By Amy Kluber | December 15, 2017
Aurora Flight Sciences successfully demonstrated its Autonomous Aerial Cargo Utility System (AACUS) with a Bell Helicopter UH-1H.
The flight test, conducted Wednesday at U.S. Marine Corps Base Quantico in Virginia, demonstrated the autonomous helicopter completing three resupply missions in various settings.
Aurora describes AACUS as a software and sensor package to autonomously operate in rotary-wing aircraft in and out of austere landing areas. The key here is what the company calls “cognitive autonomy,” meaning the system can determine safe landing zones, and detect and avoid obstacles — like power lines and trees — with minimal human involvement.
Though the system operates autonomously in flight, a safety pilot remains on board in case anything goes wrong and to control the engine, which is not autonomous. Aurora said the use of a safety pilot is to also allow for a rapid development and testing cycle, with the focus on autonomy, not vehicle management. A field officer is also required to operate a tablet on the ground to initiate commands to the helicopter.
The Office of Naval Research-funded program was created in response to a U.S. Marine Corps requirement for a cargo unmanned aerial system to more safely carry out resupply missions. Though the tech is under development for the Marines, other military units have shown interest, including the U.S. Army and U.S. Navy.
In the demonstration’s first test mission, the AACUS-equipped aircraft operated independently through landing after an operator-initiated launch.
The second mission was similar to the first, but the Huey instead flew on a path across a portion of the site terrain that had more trees in its line of sight, demonstrating its ability to detect and avoid obstacles throughout its flight path.
In the third, the helicopter landed in the landing zone that had an obstacle in the way. In this scenario, the field operator initiated a waveoff prior to landing, after which the helicopter recalculated a different route to safely land in the landing zone, where the aircraft remained for a static display.
The company envisions this technology as an “agnostic” tool that can be applied across multiple helicopter types, with potential applications in areas outside of the military in oil and gas, air medical, firefighting, agriculture and more. (The FAA has granted Aurora a special airworthiness certificate for AACUS in November.)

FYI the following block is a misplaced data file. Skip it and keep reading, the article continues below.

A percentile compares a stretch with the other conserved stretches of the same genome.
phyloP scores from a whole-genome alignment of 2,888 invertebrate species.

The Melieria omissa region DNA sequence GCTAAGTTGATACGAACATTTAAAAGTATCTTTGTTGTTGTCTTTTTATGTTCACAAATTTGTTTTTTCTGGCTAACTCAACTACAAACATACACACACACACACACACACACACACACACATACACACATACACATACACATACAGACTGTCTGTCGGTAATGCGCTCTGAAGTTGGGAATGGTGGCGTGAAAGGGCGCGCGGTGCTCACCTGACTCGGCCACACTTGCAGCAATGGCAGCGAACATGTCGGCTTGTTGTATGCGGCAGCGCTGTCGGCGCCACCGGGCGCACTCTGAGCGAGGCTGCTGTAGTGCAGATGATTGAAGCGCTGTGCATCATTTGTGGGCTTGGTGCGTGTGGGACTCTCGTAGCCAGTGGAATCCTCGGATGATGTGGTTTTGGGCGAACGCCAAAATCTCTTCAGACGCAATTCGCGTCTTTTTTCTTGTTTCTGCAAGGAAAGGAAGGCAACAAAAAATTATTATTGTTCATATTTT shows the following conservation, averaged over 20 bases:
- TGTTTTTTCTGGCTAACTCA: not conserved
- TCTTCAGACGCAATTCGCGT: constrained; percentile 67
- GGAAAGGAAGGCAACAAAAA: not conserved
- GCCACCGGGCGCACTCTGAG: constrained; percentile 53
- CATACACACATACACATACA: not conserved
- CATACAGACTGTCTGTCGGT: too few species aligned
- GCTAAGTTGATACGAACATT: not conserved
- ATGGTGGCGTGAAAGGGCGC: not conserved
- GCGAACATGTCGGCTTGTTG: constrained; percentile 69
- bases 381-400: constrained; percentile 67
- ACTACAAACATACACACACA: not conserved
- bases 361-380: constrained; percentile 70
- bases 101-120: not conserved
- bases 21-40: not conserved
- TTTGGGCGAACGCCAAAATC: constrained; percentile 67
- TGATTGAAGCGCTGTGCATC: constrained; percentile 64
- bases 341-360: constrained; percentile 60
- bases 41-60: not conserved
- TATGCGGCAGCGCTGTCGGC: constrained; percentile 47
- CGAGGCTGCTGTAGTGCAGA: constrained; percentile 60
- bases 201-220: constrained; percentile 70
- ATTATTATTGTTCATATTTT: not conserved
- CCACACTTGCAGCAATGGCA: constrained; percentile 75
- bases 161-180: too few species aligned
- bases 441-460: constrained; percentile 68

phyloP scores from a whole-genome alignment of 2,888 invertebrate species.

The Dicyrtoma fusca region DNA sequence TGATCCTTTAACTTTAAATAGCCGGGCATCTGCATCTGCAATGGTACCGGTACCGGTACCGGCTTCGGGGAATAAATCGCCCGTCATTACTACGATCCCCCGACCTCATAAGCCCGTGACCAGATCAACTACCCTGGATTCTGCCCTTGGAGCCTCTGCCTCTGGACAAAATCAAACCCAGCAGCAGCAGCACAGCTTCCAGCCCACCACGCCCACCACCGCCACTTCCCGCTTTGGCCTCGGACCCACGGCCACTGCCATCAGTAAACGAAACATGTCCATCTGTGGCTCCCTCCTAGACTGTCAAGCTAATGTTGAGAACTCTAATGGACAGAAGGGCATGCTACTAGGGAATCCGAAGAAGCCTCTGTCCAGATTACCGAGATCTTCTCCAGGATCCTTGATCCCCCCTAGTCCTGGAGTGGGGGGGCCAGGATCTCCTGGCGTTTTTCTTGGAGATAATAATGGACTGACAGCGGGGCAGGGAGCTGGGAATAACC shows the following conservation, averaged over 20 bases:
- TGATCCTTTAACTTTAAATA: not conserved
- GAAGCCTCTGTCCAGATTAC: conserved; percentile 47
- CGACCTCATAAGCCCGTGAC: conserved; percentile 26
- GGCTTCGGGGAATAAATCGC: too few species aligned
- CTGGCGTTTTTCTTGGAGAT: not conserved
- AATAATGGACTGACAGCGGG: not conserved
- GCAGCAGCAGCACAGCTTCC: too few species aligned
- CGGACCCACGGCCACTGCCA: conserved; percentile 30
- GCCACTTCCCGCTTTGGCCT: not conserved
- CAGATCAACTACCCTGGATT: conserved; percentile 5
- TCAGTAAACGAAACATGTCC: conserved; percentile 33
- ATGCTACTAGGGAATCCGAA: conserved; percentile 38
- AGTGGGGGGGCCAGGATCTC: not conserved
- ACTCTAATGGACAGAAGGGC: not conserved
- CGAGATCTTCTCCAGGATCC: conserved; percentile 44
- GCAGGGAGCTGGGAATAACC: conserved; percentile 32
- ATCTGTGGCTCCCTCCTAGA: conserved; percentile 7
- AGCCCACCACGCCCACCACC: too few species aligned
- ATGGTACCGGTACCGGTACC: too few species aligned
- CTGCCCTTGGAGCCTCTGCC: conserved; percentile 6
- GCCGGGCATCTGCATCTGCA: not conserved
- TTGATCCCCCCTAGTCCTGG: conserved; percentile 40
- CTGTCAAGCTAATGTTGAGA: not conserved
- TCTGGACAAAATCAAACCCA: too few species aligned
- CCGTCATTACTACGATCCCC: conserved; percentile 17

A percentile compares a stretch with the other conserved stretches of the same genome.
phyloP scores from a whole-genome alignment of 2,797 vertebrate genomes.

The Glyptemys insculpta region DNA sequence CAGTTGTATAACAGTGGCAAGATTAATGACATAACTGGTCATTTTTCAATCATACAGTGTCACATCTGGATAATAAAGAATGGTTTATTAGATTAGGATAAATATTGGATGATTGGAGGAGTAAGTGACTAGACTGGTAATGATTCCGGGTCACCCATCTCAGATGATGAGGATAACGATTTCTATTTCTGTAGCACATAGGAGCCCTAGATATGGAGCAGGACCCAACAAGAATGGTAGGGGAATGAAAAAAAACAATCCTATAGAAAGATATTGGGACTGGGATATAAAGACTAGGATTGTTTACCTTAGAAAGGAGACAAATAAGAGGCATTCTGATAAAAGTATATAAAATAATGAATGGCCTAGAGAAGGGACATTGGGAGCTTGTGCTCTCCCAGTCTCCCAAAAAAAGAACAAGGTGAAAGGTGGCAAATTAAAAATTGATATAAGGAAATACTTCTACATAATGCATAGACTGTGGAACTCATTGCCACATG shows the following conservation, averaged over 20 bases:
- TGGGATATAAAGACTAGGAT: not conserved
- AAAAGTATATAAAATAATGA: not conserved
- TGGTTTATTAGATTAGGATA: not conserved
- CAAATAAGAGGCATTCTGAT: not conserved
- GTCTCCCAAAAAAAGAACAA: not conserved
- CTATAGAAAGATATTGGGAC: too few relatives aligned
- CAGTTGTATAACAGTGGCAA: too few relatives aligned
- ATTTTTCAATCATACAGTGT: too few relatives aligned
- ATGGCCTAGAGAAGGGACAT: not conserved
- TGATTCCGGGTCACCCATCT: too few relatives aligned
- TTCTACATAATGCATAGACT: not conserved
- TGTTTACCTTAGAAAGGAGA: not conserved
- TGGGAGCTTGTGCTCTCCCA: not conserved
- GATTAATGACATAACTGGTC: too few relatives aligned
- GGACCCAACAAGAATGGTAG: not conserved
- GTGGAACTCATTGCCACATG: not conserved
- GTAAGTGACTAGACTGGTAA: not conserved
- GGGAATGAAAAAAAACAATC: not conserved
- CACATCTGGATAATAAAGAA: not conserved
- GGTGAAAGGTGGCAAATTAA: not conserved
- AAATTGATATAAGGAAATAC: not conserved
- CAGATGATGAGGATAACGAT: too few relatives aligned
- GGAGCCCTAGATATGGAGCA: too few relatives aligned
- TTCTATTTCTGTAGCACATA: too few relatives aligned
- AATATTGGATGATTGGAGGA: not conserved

“This was designed as a platform-agnostic system and was designed with portability in mind,” said Aurora Flight Sciences Guidance, Navigation and Controls Engineer Fritz Langford.
With completely commercial-off-the-shelf hardware on an open architecture that allows it to be scaled up or down, the tech was designed to be easily applied across other unmanned platforms. The entire system consists of lidar-based sensors on the nose, belly and tail boom of the aircraft, in addition to the tablet-based software operated by a field officer.
“The H1 platform that its on is merely a distractor for us from an experimental standpoint. We’re looking at everything that is possible to do, and we’re not completely bent on one function that is logistics,” said the Marine Corps Warfighting Laboratory’s Lt. Col. Dan Schmitt. “The sky is the limit.”
Operating the software is like calling an Uber or ordering a pizza with no specialized operational training required, explained Marine Cpl. Christopher Osterhaus, the remote flight operator during the demonstration. The system requires a remote flight operator who uses a tablet device equipped with an Android app to control and supervise the aircraft during resupply missions.
“In between five and 15 minutes, I had a great understanding of how this system worked,” said Cpl. Osterhaus. “On the tablet itself, I can specify what I want, where I want and when I want it.”
So far, Aurora has previously demonstrated the system on an unmanned Boeing AH-6 Little Bird and multiple Bell 206 variants, as well as the UH-1.
When asked whether current progress in testing the system had presented any cybersecurity issues, individuals at Aurora, the Office of Naval Research and the Marines could not comment at this stage of the system development. Such issues would be evaluated in later stages.
The demonstration was the final one within the Innovative Naval Prototype program. It will now transition to the Marine Corps for experimentation within its Sea Dragon 2025 program. That program aims to explore emerging technologies that the service can leverage against U.S. adversaries.